-Citron Foug grenade.
-F1 frag grenade with percussion fuse, ca. 1915.
-Incendiary grenade with the same type of percussion fuse. Thin metal shell was filled with petrol and had magnesium in the fuse.
-P1 grenade, missing the cloth tail attached to the handle. The tail was used to insure the percussion fuse on the bottom of the grenade landed at the correct angle.

-Below the grenades on the left is a 75mm shrapnel round, on the right a 75mm HE round.

More Mle 15 helmets:
-Painted in the mustard-khaki of the French Colonial troops. The crescent badge with RF, for Republique Francais, was used by Zouave &
Spahi regiments, amongst others.

-The badge of the Chasseurs. most of the darker blue-gray has worn off this helmet, revealing the early light Horizon Blue.
-Helmet of the Artillery painted in the early, lighter horizon blue color.
-Helmet of the Colonial Infantry painted in a glossy version of the early, lighter shade.
-The badge of the Medical Corps.
-The badge of the Engineers.

-The helmet of the Czech Legion, serving in France. I have no Czech section for WWI, so this may rest here.


-M1900 Luxembourg Mauser, Mauser Oberndorf, 1900, cal. 6.5x55. Very few of these about, a modification of the Swedish Mauser with a shorter barrel & different front band.
M1889 Mauser, Fabrique Nationale. This particular 1889 was captured by the Germans & rechambered to 7,9x57. The chamber has the Prussian eagle firing proof. The stock does not have the Deutches Reich marking but does still have the Belgian Guarde Civique mark.
-Short bayonet, frog & scabbard for the M1889 rifle.
-One round of 7.65x53 ammunition manufactured by National Cartridge Company, USA, for Belgium in 1917. This round fell out of a paper packet that is still tied shut but deteriorating. To get a whole clip out I'd have to destroy the original pakage.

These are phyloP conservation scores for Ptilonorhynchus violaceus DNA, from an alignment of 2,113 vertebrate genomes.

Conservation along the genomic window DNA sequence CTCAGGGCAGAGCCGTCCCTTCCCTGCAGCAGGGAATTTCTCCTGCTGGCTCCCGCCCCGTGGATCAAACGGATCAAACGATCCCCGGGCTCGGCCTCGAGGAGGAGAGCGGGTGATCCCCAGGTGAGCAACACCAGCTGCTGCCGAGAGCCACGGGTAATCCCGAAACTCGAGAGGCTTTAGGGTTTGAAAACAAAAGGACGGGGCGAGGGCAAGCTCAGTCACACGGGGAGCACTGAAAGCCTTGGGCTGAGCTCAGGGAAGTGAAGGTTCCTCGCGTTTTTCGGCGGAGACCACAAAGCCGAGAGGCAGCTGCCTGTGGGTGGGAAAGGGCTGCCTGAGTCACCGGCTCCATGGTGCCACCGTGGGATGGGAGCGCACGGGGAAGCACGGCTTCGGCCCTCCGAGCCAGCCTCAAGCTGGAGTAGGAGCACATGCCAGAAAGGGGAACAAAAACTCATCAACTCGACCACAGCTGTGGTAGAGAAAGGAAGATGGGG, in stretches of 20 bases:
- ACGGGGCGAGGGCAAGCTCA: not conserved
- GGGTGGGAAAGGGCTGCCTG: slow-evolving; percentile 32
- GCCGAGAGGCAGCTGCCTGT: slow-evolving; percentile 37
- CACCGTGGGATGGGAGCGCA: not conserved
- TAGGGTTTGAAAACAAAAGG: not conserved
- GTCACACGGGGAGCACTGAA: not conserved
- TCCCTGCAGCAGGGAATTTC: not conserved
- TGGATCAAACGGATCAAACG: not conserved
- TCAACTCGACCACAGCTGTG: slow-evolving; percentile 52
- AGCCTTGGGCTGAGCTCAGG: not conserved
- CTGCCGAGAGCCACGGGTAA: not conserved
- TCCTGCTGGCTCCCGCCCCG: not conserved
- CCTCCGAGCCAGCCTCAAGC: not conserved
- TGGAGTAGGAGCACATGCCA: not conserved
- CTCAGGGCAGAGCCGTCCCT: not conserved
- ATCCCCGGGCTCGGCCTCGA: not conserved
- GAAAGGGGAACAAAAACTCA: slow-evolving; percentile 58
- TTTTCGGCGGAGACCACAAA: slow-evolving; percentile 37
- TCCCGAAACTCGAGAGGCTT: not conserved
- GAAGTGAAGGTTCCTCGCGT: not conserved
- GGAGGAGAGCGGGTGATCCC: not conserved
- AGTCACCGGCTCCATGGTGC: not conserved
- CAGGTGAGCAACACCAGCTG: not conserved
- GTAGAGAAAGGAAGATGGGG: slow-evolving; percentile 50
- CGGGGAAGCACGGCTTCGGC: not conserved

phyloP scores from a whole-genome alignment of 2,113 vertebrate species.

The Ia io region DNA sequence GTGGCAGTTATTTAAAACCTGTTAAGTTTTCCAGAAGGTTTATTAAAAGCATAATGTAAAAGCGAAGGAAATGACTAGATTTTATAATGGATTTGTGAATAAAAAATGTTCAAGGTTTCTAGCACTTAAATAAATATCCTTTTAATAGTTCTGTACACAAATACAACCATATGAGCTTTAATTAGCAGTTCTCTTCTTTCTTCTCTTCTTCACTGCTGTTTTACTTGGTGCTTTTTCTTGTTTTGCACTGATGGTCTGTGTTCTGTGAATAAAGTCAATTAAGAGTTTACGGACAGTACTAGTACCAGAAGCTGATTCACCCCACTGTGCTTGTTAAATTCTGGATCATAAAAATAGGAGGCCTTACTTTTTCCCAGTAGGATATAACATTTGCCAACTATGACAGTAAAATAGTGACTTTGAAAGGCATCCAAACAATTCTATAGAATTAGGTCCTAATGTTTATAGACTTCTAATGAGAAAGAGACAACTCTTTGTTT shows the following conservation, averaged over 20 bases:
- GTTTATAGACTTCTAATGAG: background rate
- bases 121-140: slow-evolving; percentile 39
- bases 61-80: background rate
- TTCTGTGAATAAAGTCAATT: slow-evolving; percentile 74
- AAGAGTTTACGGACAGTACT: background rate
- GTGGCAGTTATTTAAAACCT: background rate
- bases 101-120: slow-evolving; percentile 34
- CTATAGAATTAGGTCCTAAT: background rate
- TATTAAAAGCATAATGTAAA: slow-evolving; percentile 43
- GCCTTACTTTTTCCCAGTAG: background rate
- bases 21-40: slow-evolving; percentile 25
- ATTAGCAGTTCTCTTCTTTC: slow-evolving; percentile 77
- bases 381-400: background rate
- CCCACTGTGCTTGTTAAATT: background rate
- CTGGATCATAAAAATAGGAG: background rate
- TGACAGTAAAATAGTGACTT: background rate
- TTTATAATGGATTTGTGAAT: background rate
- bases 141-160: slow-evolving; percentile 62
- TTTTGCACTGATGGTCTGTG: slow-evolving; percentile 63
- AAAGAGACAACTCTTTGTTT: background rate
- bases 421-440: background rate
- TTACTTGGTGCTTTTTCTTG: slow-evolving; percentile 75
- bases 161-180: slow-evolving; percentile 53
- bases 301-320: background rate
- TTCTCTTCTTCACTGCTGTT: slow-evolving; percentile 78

-M1916 Mauser carbine. Manufacture D'Armes de L'Etat. Cal. 7.65x53. The Belgians standardized on this carbine during the war. No date, so it stays in the WWI section.

-Browning Model 1900 pistol, Fabrique Nationale, Herstal, Belgium, 7.65mm browning (.32 ACP). This is a departure from usual practice, in that this is not a Belgian military issue pistol. It is a commercial model 1900, ca. 1904/05. Since it is below serial # 200,000, it could be in the French section, as they bought several thousand in that range, with no identifying marks. I place it here as there is more room, and Belgium was the first military to adopt this pistol & also its biggest user. Several countries on both sides used these pistols in WWI, either through military contracts, private purchases, or both.

-M15 Adrian helmet, with the lion of Belgium.
-Queen Elisabeth helmet, 1917. Queen Elisabeth of Belgium did a great deal of work for the Belgian troops during the war. She was concerned about eye & face wounds being suffered in the trenches, and funded development of this visored helmet on her own. About 1000 were made & issued in 1917-18.

Great Britain & Commonwealth (1)